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Captain [n] – the leader of a group of people.

God


Grant Holt. WFLGH. Why? Because he’s what we would be if we could ever pull on that shirt. He cares as much as we do. He tries as hard as we would. In short, he is one of us.

He embodies Lambert’s philosophy on the pitch, he is a winner, he sets the tone, the standard for everyone else to achieve, he won’t allow himself or us to be dominated by anyone. He is the poster boy for the new Norwich City Football Club, the one that no longer bottles it in crucial games, the one that hasn’t lost two games in a row under Paul Lambert (IN THE SAME SEASON YOU PEDANTIC CRETINS), the one that no team has got a double over. He is our leader.

Contrast Holty’s leadership with that of another of our recent ‘Captains’, Mark Fotheringham and you’ll see how far we’ve come. Yes hard to believe it now but Mark Fotheringham was the captain of Norwich City Football Club. Those were dark days, some of the darkest we’ve known but as the saying goes it’s often darkest before the dawn. Bryan Gunn should always be fondly remembered by Norwich fans, first and foremost as a legendary player but secondly for possibly the only good thing he ever did as our manager, namely buying Grant Holt.

Holty’s had a great season this year. His late goal away at Scunthorpe got us up and running, his hattrick against 1p5wich and the way he bullied their defence, until they were shaking like the shitting dogs they are, will live long in the memory. He’s also chipped in throughout the whole season and scored 21 goals in the Championship (joint 2nd with Shane Long, behind Danny Graham on 24) as well as providing 14 assists, second only to Adel Taraabt. Despite the hot competition he was in my eyes for all the above reasons the rightful winner of both the Fans & Players Player of the season awards this season.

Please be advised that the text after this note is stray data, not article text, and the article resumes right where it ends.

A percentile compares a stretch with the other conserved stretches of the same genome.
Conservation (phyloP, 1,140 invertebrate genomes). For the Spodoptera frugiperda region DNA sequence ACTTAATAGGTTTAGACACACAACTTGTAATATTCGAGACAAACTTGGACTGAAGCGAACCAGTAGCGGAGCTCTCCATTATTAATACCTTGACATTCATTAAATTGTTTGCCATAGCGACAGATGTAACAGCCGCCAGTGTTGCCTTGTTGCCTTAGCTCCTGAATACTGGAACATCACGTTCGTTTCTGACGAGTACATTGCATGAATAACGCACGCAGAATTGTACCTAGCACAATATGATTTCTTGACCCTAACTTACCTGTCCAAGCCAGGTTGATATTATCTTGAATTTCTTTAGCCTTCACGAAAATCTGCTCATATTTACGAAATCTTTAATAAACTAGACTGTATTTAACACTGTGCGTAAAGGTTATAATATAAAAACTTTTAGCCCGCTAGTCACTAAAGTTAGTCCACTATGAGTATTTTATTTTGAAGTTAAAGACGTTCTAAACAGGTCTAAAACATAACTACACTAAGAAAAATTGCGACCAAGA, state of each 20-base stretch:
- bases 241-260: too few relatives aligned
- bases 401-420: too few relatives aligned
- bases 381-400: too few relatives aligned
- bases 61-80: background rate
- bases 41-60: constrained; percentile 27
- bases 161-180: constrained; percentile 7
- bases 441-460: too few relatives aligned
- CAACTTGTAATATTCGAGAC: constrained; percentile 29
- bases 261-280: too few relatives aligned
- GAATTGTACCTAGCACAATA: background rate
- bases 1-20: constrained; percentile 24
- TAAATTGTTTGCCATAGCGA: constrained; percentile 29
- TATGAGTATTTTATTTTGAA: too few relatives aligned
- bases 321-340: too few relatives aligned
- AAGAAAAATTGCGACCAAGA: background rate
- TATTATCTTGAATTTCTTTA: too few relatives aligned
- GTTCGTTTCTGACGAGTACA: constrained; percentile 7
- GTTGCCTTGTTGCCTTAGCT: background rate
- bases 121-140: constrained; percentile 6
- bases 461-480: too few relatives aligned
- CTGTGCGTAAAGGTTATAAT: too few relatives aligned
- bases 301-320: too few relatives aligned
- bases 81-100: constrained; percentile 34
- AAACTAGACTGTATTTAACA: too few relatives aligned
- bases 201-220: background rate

When he picked up the hamstring injury at Watford (A) we all feared the worst. Most City fans I spoke to, and who commented on the message boards, thought that without him the game was up for automatic promotion and that we needed him fit for the play-offs to have any chance of going up.  We shouldn’t have doubted him (more on doubt to follow) because just 3 days later he ran out against Forest to huge relief at Carrow Road and, whilst clearly not fit, scored our equalising goal with a trademark powerful header before dropping deep into a trequartista type position and weighting a perfect pass for Andrew Surman to run on and score what proved to be the winner.

Let’s not forget there were doubts about his ability to step up to Championship level “Oh he failed at Forest in the Championship” was the common refrain. This conveniently overlooked the fact that then he was played out on the wing in a spectacularly unsuccessful side, managed by Colin Calderwood (yes that’s right, Colin Calderwood) but no matter.

One can easily imagine that the doubters only drove him on to achieve. So let’s doubt him again. Can he do it in the Premier League? Maybe, maybe not. He may not score 20 goals again but I’ll bet he scores at least 12 or 15. I’m unconcerned though because whatever his personal goal tally he is more than just our main goal scorer, he is our on the field leader and there’s nobody I’d rather have lead me into battle than the big, beefy and bothersome Grant Holt.

by Richard Jeffery

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